Major Section: OTHER

Example Form: (skip-proofs (defun foo (x) (if (atom x) nil (cons (car x) (foo (reverse (cdr x))))))) General Form: (skip-proofs form)where

`form`

is processed as usual except that the proof obligations
usually generated are merely assumed.Normally `form`

is an event; see events. If you want to put
`skip-proofs`

around more than one event, consider the following
(see progn): `(skip-proofs (progn event1 event2 ... eventk))`

.

WARNING: `Skip-proofs`

allows inconsistent events to be admitted to
the logic. Use it at your own risk!

Sometimes in the development of a formal model or proof it is convenient to
skip the proofs required by a given event. By embedding the event in a
`skip-proofs`

form, you can avoid the proof burdens generated by the event,
at the risk of introducing unsoundness. Below we list four illustrative
situations in which you might find `skip-proofs`

useful.

1. The termination argument for a proposed function definition is
complicated. You presume you could admit it, but are not sure that
your definition has the desired properties. By embedding the
`defun`

event in a `skip-proofs`

you can ``admit'' the
function and experiment with theorems about it before undoing
(see ubt) and then paying the price of its admission. Note however that you
might still have to supply a measure. The set of formals used in some valid
measure, known as the ``measured subset'' of the set of formals, is used by
ACL2's induction heuristics and therefore needs to be suitably specified.
You may wish to specify the special measure of `(:? v1 ... vk)`

, where
`(v1 ... vk)`

enumerates the measured subset.

2. You intend eventually to verify the guards for a definition but do
not want to take the time now to pursue that. By embedding the
`verify-guards`

event in a `skip-proofs`

you can get the system to
behave as though the guards were verified.

3. You are repeatedly recertifying a book while making many experimental
changes. A certain `defthm`

in the book takes a very long time to prove
and you believe the proof is not affected by the changes you are making. By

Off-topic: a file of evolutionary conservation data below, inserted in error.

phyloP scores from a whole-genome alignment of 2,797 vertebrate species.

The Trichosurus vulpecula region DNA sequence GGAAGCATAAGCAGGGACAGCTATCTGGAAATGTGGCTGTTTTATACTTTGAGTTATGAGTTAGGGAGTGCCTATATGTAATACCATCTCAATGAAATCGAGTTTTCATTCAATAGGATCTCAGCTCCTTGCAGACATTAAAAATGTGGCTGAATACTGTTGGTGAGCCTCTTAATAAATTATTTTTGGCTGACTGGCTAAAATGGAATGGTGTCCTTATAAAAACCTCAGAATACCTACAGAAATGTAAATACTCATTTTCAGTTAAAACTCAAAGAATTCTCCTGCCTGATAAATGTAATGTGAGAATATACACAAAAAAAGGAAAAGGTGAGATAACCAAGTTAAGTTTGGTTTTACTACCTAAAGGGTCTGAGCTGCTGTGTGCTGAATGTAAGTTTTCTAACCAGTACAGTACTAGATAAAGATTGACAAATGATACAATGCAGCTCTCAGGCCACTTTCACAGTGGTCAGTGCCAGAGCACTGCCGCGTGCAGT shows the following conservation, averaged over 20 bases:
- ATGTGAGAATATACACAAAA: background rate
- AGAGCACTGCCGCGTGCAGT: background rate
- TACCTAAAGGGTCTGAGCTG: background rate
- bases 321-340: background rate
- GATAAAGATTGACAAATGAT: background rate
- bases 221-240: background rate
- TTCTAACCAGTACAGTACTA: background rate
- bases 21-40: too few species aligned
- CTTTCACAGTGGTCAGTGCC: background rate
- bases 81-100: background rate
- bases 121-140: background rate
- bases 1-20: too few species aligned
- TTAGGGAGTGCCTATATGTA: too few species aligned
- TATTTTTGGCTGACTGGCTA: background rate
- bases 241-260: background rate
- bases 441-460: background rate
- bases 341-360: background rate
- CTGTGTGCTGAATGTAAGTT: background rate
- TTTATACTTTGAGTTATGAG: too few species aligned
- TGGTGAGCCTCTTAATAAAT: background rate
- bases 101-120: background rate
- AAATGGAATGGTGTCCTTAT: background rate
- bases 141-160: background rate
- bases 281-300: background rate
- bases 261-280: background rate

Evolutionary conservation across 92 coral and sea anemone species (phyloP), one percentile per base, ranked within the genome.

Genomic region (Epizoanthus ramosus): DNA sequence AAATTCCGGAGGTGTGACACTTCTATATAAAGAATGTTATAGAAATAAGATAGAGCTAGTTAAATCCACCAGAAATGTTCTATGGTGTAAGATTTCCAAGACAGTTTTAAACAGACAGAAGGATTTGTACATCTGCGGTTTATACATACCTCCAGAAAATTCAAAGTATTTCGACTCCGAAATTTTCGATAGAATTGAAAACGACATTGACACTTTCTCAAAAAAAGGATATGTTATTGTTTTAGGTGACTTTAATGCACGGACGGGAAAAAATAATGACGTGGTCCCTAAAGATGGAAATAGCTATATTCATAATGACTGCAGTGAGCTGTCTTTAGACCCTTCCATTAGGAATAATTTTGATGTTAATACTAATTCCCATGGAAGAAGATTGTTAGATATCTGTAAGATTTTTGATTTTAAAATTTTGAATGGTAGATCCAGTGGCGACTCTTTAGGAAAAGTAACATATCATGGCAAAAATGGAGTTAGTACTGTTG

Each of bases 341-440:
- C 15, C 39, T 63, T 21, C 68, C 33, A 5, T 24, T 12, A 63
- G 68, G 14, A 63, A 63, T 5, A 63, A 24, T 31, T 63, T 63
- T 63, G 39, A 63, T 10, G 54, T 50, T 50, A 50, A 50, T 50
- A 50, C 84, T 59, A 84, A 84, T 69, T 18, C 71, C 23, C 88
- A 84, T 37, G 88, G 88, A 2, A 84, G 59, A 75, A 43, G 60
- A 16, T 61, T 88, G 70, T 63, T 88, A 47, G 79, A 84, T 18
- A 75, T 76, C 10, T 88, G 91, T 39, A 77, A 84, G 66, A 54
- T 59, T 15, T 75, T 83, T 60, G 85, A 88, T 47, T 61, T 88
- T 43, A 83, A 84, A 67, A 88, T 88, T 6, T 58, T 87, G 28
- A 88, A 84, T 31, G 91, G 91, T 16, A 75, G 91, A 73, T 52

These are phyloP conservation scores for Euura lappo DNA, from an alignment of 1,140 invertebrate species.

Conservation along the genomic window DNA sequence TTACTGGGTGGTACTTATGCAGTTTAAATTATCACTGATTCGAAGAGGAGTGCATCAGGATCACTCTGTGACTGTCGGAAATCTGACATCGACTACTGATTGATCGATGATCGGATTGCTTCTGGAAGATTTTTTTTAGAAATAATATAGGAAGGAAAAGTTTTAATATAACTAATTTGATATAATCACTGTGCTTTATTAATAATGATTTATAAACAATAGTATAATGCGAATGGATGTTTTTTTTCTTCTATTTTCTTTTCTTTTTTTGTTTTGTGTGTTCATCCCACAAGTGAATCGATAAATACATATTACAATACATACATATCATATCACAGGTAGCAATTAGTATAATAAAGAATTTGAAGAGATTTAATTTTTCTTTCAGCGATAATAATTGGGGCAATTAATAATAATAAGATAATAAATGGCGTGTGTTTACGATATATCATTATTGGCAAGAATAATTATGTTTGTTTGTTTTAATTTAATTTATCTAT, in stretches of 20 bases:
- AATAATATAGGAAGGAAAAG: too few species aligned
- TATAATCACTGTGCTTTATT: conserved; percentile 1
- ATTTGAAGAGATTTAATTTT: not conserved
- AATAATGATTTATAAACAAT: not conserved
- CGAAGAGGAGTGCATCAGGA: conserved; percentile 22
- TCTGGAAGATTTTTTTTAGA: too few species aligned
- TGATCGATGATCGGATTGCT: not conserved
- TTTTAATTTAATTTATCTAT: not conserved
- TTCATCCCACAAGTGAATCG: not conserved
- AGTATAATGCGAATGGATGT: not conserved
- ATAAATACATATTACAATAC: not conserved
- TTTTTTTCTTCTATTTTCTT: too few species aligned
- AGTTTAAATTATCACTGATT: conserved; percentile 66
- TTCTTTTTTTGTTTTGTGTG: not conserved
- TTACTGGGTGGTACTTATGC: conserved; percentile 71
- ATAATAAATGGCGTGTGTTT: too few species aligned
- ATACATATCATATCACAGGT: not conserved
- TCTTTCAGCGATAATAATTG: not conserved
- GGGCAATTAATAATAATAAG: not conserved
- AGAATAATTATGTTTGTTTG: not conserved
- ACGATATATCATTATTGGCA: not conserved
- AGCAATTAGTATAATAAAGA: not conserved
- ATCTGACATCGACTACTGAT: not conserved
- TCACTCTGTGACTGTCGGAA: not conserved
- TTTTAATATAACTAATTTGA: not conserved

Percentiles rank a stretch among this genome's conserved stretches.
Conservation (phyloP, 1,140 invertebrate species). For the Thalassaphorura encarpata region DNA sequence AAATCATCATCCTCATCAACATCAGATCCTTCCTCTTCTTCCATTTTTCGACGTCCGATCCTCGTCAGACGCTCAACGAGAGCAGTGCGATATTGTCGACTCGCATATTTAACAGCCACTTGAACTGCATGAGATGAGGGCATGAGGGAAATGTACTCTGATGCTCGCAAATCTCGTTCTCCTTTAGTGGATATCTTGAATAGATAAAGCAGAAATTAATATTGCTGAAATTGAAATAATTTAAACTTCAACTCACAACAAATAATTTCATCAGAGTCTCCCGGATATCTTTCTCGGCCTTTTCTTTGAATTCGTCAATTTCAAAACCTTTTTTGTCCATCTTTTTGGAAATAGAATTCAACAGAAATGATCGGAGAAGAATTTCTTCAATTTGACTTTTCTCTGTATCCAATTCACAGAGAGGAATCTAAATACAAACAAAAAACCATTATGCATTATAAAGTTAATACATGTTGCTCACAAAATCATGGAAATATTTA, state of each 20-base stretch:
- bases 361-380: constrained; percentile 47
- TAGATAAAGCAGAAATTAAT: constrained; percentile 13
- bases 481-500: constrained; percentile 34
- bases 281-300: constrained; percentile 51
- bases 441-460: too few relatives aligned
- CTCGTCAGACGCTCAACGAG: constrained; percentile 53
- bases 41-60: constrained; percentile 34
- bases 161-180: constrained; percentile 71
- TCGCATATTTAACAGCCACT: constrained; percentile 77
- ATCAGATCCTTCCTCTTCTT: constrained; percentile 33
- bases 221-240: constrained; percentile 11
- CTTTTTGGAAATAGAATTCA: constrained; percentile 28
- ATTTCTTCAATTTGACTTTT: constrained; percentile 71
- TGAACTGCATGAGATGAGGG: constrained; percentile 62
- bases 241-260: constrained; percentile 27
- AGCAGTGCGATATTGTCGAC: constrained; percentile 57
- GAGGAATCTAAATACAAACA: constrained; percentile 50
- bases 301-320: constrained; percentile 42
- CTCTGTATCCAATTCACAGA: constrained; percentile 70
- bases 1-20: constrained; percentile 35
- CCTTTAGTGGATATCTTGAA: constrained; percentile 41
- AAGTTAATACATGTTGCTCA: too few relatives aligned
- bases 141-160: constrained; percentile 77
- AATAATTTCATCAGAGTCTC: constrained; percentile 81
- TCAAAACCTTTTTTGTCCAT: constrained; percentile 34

embedding the `defthm`

event in a `skip-proofs`

you allow the theorem
to be assumed without proof during the experimental recertifications.

4. You are constructing a proof top-down and wish to defer the proof of a
`defthm`

until you are convinced of its utility. You can embed the
`defthm`

in a `skip-proofs`

. Of course, you may find later (when you
attempt prove the theorem) that the proposed `defthm`

is not a theorem.

Unsoundness or Lisp errors may result if the presumptions underlying a use of
`skip-proofs`

are incorrect. Therefore, `skip-proofs`

must be considered
a dangerous (though useful) tool in system development.

Roughly speaking, a `defthm`

embedded in a `skip-proofs`

is
essentially a `defaxiom`

, except that it is not noted as an axiom
for the purposes of functional instantiation
(see lemma-instance). But a skipped `defun`

is much more subtle since
not only is the definitional equation being assumed but so are formulas
relating to termination and type. The situation is also difficult to
characterize if the `skip-proofs`

events are within the scope of an
`encapsulate`

in which constrained functions are being introduced. In
such contexts no clear logical story is maintained; in particular,
constraints aren't properly tracked for definitions. A proof script
involving `skip-proofs`

should be regarded as work-in-progress, not as a
completed proof with some unproved assumptions. A `skip-proofs`

event
represents a promise by the author to admit the given event without further
axioms. In other words, `skip-proofs`

should only be used when the belief
is that the proof obligations are indeed theorems in the existing ACL2
logical world.

ACL2 allows the certification of books containing `skip-proofs`

events by providing the keyword argument `:skip-proofs-okp t`

to the
`certify-book`

command. This is contrary to the spirit of certified
books, since one is supposedly assured by a valid certificate that
a book has been ``blessed.'' But certification, too, takes the view of
`skip-proofs`

as ``work-in-progress'' and so allows the author of the book
to promise to finish. When such books are certified, a warning to the
author is printed, reminding him or her of the incurred obligation. When
books containing `skip-proofs`

are included into a session, a warning
to the user is printed, reminding the user that the book is in fact
incomplete and possibly inconsistent. This warning is in fact an error if
`:skip-proofs-okp`

is `nil`

in the `include-book`

form;
see include-book.

We conclude with a technical note. `Skip-proofs`

works by binding the
`ld`

special `ld-skip-proofsp`

to `t`

unless it is already bound to
a non-`nil`

value; see ld-skip-proofsp.